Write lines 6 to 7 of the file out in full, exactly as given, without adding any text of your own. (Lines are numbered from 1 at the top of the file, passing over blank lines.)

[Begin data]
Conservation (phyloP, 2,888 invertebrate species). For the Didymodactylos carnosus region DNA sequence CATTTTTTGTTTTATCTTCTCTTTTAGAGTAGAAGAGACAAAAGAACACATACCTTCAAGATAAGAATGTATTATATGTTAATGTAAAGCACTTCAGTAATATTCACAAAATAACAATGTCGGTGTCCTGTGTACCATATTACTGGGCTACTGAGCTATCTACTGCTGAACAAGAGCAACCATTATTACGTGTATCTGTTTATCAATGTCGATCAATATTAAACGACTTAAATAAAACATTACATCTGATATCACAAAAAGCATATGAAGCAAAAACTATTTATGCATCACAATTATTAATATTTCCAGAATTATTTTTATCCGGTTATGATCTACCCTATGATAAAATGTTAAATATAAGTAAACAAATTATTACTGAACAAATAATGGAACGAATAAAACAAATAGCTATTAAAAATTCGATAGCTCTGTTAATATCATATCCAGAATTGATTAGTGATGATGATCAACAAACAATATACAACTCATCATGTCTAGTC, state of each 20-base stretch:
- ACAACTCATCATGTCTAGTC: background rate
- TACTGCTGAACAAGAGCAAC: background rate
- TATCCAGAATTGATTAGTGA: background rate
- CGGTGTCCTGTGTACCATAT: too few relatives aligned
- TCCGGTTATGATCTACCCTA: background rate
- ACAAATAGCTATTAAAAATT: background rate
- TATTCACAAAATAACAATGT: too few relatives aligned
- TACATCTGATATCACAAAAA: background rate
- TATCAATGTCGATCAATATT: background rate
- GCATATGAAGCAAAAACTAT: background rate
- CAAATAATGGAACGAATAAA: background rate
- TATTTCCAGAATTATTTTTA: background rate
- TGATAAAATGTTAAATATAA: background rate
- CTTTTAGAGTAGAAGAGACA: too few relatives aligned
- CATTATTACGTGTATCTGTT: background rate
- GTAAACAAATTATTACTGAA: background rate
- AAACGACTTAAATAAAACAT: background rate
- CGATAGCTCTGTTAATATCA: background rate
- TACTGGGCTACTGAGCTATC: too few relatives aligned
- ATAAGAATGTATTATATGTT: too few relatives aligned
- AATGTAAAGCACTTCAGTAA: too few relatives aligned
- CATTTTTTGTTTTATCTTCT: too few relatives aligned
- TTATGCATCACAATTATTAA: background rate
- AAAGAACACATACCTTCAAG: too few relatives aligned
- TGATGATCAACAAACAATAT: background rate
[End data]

- TCCGGTTATGATCTACCCTA: background rate
- ACAAATAGCTATTAAAAATT: background rate